I was walking through the grocery store checking items off my list as a young woman walked past me on her cell phone. She was in a serious conversation as a little girl and a little boy trailed behind her in a single-file line. I heard parts of her conversation and the passion she felt as she explained herself to whomever was on the other end of the line. Bold and clear she said, “The bottom line is, he just doesn’t make me happy anymore.”

What? Did she really say that? It almost sounded scripted.

Realizing that I had only heard tidbits of a conversation, I realized that I truly didn’t know what was going on. But her final sentence rattled me and I came home and described the scene and dialogue to my husband.

He often balances me and is the calm to my storm. We’re good for each other so, as I began to argue my case for the “imagined” circumstance, he played the devil’s advocate. He argued that “if” this was what it seemed to be, no one should have to live in a loveless relationship. I argued that a relationship can be shaped into love. He argued that when people marry for the wrong reasons, why would they stay? I argued that there must have been some attraction to get to marriage and they should concentrate on those aspects and rekindle the fire!

I’m a “forever and ever, amen” girl. I met my husband when I was a teen and fell head over heels in love with him. We’ll be married 30 years this fall. (That seems like forever when I write it.) We’ve had our seasons of frustrations, arguing, and hurt, along with passion, love, and adventures. He’s my best friend, yet he can make me so mad! Whenever I hit a wall of self-pity, wishing our relationship was different in some way, I take my eyes off of me and look at him. He’s the same man I fell in love with.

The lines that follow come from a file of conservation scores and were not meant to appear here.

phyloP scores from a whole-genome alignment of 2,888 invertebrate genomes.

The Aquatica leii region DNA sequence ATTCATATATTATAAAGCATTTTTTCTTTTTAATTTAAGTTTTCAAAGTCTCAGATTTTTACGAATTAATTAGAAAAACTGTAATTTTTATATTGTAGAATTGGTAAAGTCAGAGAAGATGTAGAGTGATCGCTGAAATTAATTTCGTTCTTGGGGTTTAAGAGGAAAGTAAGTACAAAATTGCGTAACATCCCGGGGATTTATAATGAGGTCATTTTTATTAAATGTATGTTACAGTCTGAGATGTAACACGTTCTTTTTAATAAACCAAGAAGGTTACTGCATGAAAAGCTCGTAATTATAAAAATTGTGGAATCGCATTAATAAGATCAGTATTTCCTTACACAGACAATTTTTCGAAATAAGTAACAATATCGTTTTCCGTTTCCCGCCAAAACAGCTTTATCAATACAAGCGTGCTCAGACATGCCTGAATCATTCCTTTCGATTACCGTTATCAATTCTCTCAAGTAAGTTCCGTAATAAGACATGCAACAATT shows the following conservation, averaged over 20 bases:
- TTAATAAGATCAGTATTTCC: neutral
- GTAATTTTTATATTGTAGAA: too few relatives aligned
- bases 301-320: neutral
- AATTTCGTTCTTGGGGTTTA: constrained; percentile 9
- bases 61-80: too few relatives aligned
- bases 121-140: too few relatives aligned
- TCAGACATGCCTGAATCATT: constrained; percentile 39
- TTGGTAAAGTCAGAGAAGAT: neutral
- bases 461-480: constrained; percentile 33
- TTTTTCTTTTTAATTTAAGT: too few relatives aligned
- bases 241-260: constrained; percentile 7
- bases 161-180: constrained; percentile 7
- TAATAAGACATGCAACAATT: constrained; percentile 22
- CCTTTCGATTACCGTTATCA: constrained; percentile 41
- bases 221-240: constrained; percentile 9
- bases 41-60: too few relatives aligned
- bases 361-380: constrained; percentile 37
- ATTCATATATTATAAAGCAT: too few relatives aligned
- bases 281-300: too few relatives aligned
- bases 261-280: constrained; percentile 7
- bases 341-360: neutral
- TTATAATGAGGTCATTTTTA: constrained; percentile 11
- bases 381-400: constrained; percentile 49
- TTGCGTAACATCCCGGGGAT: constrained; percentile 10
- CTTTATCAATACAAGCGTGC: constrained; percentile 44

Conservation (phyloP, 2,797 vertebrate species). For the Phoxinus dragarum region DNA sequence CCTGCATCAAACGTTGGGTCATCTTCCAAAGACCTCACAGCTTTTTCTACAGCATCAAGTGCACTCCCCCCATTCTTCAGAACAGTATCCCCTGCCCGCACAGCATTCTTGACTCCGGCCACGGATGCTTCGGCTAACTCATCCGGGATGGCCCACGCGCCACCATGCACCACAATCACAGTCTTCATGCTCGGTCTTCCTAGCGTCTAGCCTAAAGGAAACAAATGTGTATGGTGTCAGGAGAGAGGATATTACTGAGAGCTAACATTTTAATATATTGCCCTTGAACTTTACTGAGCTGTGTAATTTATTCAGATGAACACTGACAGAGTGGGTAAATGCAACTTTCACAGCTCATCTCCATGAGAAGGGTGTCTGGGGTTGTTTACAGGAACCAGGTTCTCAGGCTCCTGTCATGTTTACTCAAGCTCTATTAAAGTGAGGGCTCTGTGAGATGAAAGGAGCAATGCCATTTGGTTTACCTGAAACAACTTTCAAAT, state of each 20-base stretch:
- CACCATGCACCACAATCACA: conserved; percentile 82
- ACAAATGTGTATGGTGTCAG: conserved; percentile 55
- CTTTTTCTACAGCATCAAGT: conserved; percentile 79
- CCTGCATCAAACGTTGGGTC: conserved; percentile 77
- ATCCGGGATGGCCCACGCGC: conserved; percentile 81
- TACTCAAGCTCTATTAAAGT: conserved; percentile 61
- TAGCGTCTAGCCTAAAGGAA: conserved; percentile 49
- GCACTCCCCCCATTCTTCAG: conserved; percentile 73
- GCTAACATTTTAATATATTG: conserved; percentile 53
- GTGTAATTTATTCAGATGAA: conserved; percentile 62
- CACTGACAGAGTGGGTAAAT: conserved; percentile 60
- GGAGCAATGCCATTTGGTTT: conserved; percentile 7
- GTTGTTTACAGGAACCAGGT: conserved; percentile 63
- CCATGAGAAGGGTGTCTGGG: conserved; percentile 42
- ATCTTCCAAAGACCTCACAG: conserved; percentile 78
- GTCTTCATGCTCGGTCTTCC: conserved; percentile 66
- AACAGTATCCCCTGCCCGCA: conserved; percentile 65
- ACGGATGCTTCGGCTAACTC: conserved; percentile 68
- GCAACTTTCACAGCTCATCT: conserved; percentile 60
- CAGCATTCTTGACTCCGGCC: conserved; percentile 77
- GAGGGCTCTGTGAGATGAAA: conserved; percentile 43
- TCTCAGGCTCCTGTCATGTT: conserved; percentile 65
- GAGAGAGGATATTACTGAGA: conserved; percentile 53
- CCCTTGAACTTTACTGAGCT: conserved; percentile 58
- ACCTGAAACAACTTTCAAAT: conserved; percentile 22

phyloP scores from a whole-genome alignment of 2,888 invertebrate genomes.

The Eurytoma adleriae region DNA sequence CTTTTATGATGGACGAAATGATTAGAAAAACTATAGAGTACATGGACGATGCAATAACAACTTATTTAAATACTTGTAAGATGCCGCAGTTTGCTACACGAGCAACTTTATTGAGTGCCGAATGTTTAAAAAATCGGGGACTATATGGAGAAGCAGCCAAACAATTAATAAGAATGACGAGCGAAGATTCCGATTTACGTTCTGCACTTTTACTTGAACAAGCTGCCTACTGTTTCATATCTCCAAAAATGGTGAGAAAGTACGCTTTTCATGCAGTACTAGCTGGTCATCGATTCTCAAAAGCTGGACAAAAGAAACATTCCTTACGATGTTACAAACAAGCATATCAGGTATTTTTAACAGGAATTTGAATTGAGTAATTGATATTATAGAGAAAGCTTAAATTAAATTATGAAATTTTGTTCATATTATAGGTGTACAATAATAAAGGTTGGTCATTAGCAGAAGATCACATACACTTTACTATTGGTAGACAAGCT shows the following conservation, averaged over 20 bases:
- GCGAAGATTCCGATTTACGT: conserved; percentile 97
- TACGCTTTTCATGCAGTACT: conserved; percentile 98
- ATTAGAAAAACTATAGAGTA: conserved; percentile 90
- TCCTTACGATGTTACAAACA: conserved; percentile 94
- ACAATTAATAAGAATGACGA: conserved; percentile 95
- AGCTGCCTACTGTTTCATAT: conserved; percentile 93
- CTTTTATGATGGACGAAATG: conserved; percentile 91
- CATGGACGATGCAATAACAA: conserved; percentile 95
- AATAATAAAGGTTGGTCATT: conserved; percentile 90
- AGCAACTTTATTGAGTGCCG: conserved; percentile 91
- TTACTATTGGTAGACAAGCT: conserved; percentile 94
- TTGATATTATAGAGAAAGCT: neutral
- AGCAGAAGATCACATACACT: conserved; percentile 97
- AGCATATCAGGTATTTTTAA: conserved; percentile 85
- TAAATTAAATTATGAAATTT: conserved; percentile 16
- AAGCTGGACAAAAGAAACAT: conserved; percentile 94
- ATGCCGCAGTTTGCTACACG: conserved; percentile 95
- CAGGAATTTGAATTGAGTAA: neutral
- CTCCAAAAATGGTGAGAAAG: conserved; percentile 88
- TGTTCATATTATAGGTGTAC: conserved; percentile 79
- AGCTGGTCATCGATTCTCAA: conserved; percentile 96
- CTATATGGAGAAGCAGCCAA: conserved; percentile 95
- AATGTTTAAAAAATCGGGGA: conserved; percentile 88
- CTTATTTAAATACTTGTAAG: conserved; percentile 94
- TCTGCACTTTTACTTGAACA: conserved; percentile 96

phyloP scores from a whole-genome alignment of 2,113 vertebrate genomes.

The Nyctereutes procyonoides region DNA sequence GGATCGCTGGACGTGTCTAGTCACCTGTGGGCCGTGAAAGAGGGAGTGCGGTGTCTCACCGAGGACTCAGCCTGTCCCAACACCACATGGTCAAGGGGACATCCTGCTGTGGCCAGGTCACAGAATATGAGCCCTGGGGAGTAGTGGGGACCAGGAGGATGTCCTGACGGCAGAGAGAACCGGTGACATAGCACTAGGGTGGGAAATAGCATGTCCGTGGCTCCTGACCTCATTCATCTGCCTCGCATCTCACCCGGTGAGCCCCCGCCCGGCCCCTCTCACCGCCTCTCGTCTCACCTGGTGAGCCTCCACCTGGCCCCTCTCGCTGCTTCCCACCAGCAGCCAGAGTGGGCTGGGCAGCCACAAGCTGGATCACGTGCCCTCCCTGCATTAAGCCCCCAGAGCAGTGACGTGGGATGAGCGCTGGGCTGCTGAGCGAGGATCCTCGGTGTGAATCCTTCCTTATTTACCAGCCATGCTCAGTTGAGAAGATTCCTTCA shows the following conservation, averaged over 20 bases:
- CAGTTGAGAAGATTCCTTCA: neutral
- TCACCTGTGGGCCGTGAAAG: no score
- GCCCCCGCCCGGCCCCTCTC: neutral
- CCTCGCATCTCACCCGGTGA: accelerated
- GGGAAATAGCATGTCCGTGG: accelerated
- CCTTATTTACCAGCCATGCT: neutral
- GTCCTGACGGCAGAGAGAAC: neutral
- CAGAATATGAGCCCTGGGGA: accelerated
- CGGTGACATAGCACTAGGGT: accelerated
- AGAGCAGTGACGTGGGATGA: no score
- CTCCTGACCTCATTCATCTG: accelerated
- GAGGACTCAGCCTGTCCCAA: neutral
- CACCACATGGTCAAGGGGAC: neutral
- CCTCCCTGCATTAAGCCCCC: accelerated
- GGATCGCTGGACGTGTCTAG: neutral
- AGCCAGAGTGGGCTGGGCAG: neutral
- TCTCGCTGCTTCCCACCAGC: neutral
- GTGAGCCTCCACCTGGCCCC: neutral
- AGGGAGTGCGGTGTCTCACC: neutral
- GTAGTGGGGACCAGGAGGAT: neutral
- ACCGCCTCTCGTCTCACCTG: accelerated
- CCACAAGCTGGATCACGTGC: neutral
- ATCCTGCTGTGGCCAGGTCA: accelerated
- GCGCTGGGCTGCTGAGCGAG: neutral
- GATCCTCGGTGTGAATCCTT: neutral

Maybe the grocery store encounter wasn’t truly about this woman and her situation after all, but about me. The idea that someone could choose to walk away from a relationship because they supposedly weren’t finding their happiness in another made me feel momentarily vulnerable.

If we base our happiness in someone else, we will always be disappointed. Happiness isn’t found in others! It isn’t found in hobbies, nature, things, or achievements; those can bring joy and pride but not happiness.

Happiness can only be found within, in the peace that passes all understanding. It’s an attitude and a choice.

Knowing that, I let go of the urgency to argue my point with my husband. After all, I had passed my own test. I am happy. My happiness isn’t someone else’s job, it’s found within me, as I seek after God and his peace. With this knowledge in mind, I embraced the calm and put my groceries away.

Kathy Banta

Author Kathy Banta

Kathy is a wardrobe consultant at A La Mode Wardrobe Consulting. www.alamodewc.com. She is also a passionate speaker for women’s events, sharing on the topic of “Loving Who You Are,” a message of self-esteem. Kathy is also a songwriter and vocalist, and has released several CDs of original music. She has been married to Peter for twenty-eight years and is the mom of three.

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  • Nancy Holte says:

    Good word, Kathy! And, I’ve found that when I go out of my way, just a little bit, to show love and kindness to my husband, he always reciprocates. Amazing how that happens! 🙂

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